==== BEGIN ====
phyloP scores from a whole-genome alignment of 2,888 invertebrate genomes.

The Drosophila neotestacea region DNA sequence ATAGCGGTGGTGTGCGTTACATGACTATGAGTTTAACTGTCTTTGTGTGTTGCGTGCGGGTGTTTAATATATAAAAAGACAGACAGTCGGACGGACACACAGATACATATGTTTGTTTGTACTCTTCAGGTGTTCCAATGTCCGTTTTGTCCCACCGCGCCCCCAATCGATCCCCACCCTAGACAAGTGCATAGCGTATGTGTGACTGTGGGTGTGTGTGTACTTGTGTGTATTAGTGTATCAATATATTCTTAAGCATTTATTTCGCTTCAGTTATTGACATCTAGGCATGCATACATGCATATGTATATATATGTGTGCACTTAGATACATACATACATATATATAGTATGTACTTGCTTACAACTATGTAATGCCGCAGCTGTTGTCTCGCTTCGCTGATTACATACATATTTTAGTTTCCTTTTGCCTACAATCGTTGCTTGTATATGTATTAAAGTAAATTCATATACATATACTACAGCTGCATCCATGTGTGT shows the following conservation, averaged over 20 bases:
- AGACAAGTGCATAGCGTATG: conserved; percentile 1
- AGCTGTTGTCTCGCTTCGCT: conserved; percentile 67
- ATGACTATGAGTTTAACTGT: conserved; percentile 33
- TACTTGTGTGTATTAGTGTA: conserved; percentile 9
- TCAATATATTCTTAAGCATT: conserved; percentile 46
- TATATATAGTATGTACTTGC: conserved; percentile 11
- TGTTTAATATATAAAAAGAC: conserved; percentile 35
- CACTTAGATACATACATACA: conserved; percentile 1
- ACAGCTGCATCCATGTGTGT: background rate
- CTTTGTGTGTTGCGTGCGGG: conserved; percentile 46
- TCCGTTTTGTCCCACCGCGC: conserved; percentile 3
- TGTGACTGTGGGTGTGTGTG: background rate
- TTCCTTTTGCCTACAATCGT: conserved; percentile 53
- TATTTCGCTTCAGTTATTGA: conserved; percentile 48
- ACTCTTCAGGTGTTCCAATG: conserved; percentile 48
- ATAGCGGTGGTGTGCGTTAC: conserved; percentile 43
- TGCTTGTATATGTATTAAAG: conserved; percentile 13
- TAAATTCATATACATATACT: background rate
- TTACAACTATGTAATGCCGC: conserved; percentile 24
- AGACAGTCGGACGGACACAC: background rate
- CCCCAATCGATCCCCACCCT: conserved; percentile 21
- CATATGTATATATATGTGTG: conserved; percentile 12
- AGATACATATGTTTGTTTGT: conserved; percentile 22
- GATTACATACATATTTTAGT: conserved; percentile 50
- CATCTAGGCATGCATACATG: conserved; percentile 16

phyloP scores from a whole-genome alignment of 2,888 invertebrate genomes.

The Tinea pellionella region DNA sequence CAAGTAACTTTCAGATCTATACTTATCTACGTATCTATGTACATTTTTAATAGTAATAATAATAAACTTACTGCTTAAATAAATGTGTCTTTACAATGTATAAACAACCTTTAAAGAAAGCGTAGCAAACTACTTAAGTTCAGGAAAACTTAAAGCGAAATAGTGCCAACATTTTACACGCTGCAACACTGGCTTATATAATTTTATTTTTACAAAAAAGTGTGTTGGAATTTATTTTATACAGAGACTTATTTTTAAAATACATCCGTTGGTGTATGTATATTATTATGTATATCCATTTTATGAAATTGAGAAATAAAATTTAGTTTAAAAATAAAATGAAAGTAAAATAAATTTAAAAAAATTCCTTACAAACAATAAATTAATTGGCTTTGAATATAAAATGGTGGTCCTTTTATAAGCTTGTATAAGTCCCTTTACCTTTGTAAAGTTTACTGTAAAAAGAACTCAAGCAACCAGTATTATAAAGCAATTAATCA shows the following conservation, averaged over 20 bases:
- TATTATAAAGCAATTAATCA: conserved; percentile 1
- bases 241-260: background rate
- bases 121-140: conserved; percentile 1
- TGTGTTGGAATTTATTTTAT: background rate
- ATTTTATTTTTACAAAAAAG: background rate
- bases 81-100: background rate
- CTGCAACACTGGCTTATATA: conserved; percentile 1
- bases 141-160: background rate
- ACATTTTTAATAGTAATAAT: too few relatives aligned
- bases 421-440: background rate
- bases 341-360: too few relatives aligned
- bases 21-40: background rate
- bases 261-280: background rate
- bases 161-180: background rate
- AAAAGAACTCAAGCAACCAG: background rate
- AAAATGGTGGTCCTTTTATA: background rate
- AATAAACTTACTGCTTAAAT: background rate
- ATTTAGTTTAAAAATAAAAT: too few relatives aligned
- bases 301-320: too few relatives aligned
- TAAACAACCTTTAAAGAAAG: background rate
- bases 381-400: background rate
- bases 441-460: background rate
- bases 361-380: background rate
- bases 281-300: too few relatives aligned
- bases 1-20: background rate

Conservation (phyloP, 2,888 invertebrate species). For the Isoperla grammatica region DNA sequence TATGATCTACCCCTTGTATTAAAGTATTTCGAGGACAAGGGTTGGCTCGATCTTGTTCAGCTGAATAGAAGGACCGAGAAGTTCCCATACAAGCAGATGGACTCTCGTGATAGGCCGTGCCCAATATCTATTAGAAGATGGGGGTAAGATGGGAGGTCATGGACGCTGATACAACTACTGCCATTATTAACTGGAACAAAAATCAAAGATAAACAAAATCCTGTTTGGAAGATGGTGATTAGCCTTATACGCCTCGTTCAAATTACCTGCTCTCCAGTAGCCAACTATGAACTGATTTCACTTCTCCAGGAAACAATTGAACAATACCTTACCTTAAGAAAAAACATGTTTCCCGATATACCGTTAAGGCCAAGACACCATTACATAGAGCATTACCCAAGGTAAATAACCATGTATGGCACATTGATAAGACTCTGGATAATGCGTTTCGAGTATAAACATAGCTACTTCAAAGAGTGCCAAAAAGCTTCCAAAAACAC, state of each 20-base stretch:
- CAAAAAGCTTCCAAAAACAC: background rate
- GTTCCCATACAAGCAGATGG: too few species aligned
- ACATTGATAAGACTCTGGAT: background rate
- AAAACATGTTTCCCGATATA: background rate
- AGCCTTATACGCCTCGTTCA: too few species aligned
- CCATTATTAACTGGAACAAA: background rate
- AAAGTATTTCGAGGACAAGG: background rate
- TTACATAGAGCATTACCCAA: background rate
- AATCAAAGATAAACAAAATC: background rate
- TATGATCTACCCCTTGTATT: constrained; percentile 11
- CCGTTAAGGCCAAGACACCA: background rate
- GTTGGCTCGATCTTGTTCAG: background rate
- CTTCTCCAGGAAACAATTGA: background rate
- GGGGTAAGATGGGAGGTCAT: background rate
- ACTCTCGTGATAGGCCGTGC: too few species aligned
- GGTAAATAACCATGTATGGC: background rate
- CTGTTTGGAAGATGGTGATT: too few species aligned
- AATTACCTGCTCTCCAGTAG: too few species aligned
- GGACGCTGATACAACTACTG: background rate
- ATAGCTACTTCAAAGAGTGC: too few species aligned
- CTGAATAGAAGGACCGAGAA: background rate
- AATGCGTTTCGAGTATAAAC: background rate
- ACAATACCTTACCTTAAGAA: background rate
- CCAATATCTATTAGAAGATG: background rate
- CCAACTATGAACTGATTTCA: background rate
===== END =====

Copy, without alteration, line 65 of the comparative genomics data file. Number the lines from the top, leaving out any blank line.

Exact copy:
- TATGATCTACCCCTTGTATT: constrained; percentile 11